Do you ever get a short, sudden feeling of complacency because you feel like your life has come full-circle? That’s how I felt this weekend. Being immersed in the California desert, surrounded by unconquerable mountains under a scorching sun and iridescent sky reminded of me of how the universe conspires to get people to where they desire to be.
I went to Coachella Valley Music and Arts festival this past weekend and it’s been one of the best weekends in my entire life for reasons I can’t simply explain. It’s a collective effort of the dry grass brushing against my feet, the cool winds that pressed against my wet hair, the sweet voices of my favorite bands and their crafted beats and the sweat between palms intertwined with old and new friends.
But living minimally in an escapist’s oasis is not merely the reason for the euphoria I felt being there. It was the fact that I’ve dreamed about attending this since I was only fourteen, back when I listened to my angst-y teenage playlist that ended up manifesting itself into 2011’s lineup. It was The Black Keys and Arcade Fire, Mumford and Sons and Neon Trees, Kanye and Erykah Badu that made me wish I could hop into my dad’s 1988 corolla and drive myself to a refugee camp of like-minded youth with similar tastes. I wanted Luke Steele to make me feel alive the Strokes to remind me that I only live once. But I couldn’t. And after years of wishing I could afford my own ticket or know how to drive or make my own choices, I was finally nineteen and I was in my prime to fulfill this teenage dream. And when I finally had enough money in my savings from high school graduation, eating ham and cheese sandwiches and working at the office an extra 15 minutes for two extra dollars a day, I bought a ticket.
But like all realistic stories, a conflict that had me contemplate between heart and mind had infiltrated my could-be fantasy life. A midterm that could define the rest of my undergraduate career (don’t take this lightly) landed on the same weekend. For those who know me, I take academics seriously, and making choices that could alter my report card and my future are choices I was not one to take. So during late nights studying to make sure the future me was going to prosper, my early-adolescent self was looming over me, transcending from his green bedroom to the 8th floor of the library. It was a moment of self-realization. If I couldn’t even accomplish an old dream, what makes me capable of achieving any new ones for the future.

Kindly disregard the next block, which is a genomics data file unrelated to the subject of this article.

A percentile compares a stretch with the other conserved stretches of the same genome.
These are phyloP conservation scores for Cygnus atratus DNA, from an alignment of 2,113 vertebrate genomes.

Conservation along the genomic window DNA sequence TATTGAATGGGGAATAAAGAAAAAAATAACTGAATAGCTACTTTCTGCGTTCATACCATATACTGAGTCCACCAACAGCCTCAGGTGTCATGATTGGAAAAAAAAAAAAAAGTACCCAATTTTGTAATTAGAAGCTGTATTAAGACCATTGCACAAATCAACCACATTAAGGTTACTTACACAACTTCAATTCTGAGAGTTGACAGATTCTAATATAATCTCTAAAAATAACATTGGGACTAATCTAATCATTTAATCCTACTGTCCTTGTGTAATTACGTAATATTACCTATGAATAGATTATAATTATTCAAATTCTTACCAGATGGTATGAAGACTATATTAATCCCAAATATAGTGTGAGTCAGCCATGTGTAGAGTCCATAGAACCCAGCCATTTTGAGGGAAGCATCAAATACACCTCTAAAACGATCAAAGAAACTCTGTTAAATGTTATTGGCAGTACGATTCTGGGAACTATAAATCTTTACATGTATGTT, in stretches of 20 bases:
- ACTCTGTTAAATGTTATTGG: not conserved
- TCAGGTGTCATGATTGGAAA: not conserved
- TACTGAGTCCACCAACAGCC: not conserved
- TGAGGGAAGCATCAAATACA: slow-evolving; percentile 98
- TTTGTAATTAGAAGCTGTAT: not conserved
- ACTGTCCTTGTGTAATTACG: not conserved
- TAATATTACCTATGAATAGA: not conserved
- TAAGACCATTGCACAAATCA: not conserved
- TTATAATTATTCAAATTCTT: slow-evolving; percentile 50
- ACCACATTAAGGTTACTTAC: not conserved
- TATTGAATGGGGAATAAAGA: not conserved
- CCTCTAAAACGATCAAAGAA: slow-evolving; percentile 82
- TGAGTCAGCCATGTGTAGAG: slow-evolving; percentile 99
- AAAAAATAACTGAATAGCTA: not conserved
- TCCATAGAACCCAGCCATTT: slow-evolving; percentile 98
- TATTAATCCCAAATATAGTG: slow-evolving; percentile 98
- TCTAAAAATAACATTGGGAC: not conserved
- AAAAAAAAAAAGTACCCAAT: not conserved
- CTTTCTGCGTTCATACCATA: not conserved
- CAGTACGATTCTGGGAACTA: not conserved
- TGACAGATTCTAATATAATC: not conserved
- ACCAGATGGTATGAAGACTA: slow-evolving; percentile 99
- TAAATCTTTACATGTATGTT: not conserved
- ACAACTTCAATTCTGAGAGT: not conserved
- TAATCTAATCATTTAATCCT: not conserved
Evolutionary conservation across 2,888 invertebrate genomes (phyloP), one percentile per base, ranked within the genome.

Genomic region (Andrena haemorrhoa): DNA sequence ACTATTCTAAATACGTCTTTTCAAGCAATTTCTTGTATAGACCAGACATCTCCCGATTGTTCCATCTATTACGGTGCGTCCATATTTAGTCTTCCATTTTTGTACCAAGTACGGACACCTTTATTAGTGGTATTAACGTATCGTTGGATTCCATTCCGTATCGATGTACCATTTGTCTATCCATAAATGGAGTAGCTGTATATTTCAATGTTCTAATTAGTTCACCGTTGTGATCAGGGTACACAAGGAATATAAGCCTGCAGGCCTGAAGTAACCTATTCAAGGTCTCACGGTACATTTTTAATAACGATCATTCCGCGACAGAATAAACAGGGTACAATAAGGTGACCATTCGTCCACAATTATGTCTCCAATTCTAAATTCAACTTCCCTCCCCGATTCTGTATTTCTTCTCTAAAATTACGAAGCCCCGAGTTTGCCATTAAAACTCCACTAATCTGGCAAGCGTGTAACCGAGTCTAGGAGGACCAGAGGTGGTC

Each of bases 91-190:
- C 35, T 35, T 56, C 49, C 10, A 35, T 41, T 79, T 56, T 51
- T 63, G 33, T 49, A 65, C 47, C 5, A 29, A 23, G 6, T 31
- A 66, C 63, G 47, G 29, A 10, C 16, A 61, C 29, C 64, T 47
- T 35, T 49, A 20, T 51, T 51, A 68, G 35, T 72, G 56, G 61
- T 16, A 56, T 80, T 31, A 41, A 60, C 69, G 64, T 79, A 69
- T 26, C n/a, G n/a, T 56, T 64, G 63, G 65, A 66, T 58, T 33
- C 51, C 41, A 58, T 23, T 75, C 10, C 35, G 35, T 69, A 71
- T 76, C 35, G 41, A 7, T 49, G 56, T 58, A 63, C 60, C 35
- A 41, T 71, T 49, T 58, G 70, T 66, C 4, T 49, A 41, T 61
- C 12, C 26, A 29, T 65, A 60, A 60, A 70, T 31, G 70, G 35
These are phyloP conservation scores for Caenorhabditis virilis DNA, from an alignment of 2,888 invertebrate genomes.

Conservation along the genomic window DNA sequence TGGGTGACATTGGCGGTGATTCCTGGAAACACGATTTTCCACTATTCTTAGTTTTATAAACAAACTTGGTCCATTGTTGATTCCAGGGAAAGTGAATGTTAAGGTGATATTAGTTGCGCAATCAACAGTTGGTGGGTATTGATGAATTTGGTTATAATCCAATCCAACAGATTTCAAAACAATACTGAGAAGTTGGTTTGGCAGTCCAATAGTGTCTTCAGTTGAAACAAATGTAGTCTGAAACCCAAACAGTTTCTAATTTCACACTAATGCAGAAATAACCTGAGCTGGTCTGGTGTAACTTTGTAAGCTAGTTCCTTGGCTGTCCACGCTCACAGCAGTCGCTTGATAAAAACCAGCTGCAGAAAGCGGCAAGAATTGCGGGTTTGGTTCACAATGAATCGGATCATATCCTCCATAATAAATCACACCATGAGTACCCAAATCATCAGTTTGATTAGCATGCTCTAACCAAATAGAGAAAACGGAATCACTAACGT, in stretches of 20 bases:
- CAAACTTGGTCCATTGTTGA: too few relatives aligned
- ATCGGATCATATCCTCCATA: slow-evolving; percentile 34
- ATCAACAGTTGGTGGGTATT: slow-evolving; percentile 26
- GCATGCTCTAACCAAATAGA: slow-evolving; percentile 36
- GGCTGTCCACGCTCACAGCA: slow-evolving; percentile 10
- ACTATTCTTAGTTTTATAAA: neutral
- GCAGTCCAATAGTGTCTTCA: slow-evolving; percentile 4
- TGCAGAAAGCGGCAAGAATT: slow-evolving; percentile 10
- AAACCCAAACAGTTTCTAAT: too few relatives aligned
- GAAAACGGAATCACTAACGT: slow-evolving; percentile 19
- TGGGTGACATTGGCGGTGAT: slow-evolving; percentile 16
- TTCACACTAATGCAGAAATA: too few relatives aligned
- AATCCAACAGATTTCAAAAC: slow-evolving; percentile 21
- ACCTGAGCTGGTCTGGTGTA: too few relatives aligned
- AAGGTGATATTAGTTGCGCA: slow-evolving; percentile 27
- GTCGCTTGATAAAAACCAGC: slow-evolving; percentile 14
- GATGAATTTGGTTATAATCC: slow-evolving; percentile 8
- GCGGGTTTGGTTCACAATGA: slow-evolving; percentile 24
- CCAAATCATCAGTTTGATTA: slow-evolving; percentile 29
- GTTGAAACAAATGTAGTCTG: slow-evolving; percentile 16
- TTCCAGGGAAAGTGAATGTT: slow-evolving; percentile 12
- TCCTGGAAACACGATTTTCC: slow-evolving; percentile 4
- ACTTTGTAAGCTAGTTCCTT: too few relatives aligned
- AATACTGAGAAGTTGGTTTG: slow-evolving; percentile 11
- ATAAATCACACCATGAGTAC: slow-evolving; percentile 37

And just like that, I made arrangements. With the help of friends who encouraged me to just live, I packed my Ford Explorer, took the midterm and journeyed through 6 hours of LA traffic, missing almost the entire friday of the festival.
If there was a word to describe something perfectly imperfect than that was this experience. Because even though I missed Sam Feldt or ASAP or Years and Years, making friends at the campsite and bathroom lines and dancing with strangers to my favorite songs made me forget that I missed anything at all. And as I lay in my sleeping bag and saw all my friends asleep after a long night, I thought about being in my old green bedroom and how happy my old self must be knowing he would finally be where he desired to be.
I guess the reason why I feel euphoric is because I felt like I crossed off a dusty goal on my bucket list. And when you’re nineteen, lost and feel unaccomplished most of the time, it feels good knowing you did something you once thought was just a midnight reverie. And as I ended my saturday night staring at the dark, endless sky to Guns n’ Roses, Luke Steele appeared and I was finally walking on the same dream.